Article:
The EPA also conducts a separate program to collect data from drinking water systems across the U.S. on possible contaminants that are not yet regulated. These tests provide the EPA with data on the occurrence of contaminants suspected to be in drinking water, in order to determine if new regulatory standards are needed to protect public health.
In addition, based on the latest science, the EPA recently released drinking water health advisories (which are not enforceable or regulated) on two PFAS chemicals, called Perfluorooctanoic acid (PFOA) and Perfluorooctanesulfonic acid (PFOS).
The Washington State Department of Ecology is also about to embark on a study of — and action for — PFAS in the state.
What levels of PFOS and PFOA are safe for humans?
The EPA has established a Health Advisory Level for PFOS and PFOA of 70 parts per trillion, designed to protect even the most sensitive populations over a lifetime of exposure. A part per trillion is equivalent to one grain of sugar in an Olympic size swimming pool. PFAS are not currently regulated, meaning there isn’t a rule that requires treatment if readings are above a particular level, but the Washington Department of Health is considering implementing a regulation that would require treatment. We are being proactive in protecting water quality for our customers and are not waiting for a rule to be implemented.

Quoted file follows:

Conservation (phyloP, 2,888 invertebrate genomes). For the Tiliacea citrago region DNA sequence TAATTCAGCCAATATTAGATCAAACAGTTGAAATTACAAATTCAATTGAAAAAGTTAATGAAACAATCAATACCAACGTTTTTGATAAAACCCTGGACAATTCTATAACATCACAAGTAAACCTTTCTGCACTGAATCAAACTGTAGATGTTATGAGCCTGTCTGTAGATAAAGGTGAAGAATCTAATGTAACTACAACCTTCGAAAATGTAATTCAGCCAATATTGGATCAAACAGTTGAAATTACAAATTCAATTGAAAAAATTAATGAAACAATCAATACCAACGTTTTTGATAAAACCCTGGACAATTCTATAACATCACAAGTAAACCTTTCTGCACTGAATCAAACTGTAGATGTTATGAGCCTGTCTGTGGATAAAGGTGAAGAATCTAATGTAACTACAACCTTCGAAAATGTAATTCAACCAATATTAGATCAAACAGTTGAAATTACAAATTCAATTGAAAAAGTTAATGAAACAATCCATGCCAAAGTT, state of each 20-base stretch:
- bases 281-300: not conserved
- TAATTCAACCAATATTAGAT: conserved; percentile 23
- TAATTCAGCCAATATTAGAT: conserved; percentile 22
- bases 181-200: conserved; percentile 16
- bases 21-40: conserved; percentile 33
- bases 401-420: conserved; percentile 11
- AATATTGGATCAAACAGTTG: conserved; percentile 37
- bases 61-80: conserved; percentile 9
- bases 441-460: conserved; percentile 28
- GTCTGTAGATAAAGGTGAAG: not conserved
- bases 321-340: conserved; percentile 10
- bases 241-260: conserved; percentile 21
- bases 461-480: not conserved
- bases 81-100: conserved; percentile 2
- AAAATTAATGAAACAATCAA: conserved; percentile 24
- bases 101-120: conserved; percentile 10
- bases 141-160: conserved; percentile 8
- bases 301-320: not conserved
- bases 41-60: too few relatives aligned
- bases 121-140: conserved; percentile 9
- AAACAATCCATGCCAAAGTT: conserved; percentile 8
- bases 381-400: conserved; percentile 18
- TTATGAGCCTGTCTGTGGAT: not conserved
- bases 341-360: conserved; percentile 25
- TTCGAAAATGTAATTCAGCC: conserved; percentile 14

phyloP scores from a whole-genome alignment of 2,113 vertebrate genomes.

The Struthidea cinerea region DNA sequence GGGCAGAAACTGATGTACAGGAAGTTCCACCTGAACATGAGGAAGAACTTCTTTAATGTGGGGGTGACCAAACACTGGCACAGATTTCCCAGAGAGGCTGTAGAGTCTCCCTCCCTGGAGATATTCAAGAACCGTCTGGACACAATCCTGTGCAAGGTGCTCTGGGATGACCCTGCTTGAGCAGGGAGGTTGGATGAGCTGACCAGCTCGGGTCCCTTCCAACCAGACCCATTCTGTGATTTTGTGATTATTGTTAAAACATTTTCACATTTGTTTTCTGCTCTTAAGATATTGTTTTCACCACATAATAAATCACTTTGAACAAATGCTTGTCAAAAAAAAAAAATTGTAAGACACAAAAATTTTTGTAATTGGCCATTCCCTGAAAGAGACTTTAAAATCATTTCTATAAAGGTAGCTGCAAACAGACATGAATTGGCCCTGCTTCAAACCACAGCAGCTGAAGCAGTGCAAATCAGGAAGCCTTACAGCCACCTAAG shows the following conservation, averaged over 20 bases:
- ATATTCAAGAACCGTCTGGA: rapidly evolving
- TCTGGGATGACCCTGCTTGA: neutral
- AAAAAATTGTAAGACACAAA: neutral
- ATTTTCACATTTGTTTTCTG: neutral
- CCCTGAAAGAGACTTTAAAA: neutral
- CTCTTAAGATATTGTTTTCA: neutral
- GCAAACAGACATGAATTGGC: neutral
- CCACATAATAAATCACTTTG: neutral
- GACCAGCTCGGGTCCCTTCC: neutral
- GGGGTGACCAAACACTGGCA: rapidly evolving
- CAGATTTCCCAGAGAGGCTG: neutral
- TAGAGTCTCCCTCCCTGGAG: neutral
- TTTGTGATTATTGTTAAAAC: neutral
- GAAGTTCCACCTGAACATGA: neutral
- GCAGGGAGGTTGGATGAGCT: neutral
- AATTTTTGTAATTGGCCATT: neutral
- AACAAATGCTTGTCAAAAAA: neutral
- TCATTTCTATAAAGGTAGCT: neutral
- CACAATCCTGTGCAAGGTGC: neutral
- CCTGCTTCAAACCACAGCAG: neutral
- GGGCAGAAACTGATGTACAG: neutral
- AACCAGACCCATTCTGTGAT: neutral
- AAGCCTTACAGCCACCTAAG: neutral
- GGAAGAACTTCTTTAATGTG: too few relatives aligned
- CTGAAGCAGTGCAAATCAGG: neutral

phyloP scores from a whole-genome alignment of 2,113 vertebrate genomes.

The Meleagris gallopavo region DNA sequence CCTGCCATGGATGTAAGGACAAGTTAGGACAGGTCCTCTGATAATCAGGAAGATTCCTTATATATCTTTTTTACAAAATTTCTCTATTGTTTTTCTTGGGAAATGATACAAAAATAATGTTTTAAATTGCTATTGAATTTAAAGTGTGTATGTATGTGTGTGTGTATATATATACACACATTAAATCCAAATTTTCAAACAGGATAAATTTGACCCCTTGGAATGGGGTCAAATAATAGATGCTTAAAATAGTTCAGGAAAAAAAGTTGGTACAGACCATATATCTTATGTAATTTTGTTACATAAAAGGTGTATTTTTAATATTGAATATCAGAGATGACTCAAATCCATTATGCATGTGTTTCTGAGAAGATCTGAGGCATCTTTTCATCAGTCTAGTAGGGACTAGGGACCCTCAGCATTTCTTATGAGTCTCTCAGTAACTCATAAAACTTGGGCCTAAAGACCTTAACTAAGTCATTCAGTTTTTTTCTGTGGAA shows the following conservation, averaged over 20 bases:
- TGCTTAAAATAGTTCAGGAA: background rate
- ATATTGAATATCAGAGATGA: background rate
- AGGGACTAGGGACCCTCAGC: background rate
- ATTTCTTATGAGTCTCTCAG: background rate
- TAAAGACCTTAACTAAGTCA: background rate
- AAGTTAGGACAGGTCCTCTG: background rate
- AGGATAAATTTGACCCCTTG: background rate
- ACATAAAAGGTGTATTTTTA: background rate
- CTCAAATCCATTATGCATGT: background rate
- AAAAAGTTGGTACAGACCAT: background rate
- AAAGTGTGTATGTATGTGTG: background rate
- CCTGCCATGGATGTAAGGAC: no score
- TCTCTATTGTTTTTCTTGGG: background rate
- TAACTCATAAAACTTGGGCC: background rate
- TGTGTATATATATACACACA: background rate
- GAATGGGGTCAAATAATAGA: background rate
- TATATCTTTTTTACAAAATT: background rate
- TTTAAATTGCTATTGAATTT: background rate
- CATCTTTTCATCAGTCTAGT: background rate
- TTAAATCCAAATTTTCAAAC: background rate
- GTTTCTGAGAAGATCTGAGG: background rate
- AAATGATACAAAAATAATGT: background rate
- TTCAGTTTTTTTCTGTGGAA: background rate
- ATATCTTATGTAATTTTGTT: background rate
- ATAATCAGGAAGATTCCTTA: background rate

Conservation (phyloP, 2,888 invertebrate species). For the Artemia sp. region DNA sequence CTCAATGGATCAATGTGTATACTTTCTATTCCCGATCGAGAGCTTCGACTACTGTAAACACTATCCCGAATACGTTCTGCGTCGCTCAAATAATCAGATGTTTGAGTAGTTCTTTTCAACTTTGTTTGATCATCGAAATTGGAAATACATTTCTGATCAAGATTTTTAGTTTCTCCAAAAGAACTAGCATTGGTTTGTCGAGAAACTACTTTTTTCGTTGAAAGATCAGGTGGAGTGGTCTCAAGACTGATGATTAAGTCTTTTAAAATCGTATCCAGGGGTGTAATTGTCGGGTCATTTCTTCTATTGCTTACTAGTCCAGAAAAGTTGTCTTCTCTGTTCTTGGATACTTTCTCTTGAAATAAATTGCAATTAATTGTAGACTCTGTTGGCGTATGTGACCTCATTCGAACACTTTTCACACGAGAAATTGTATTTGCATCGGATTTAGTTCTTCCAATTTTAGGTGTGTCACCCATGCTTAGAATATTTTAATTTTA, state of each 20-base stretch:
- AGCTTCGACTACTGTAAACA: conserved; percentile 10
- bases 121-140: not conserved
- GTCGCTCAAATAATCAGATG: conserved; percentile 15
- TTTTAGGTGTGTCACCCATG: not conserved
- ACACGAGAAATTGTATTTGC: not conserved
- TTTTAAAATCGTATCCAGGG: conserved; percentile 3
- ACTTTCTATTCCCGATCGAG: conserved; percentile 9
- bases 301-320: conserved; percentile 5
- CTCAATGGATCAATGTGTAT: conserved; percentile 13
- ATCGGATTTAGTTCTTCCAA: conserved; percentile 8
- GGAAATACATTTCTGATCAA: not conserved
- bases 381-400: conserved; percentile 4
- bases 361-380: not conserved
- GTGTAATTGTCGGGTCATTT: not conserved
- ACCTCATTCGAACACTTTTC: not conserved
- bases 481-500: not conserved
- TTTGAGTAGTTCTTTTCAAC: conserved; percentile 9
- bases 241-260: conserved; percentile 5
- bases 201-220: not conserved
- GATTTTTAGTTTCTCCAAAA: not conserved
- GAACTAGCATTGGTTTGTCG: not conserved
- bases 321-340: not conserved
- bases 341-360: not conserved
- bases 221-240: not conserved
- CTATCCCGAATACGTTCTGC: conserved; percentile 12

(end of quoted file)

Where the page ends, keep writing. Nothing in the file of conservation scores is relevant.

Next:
Sampling Results in 2019 & 2020
The following notes provide additional information in reading the sample results.
- The Entry Point to Distribution (EPTD) sampling point is chlorinated water departing from the storage reservoir, and entering into the City distribution system.
- Hoffman Hill wells were off-line from December 2019 to May 2020, as the Hoffman Hill Reservoir had major maintenance occurring for corrosion protection.
- Bell Hill Well number 2 draws from a deeper aquifer and has not detected any PFOA or PFOS. Bell Hill Well number 2 does have higher amounts of iron and manganese, and therefore used sparingly, and blended with the other well water when it is used.
- The April 2020 Entry Point to Distribution (EPTD) sample at Bell Hill was disqualified, as the sampling point itself was rebuilt using plastic waterproof products that impacted the sample results. This sampling point has been rebuilt with metal only components, and no plastic components.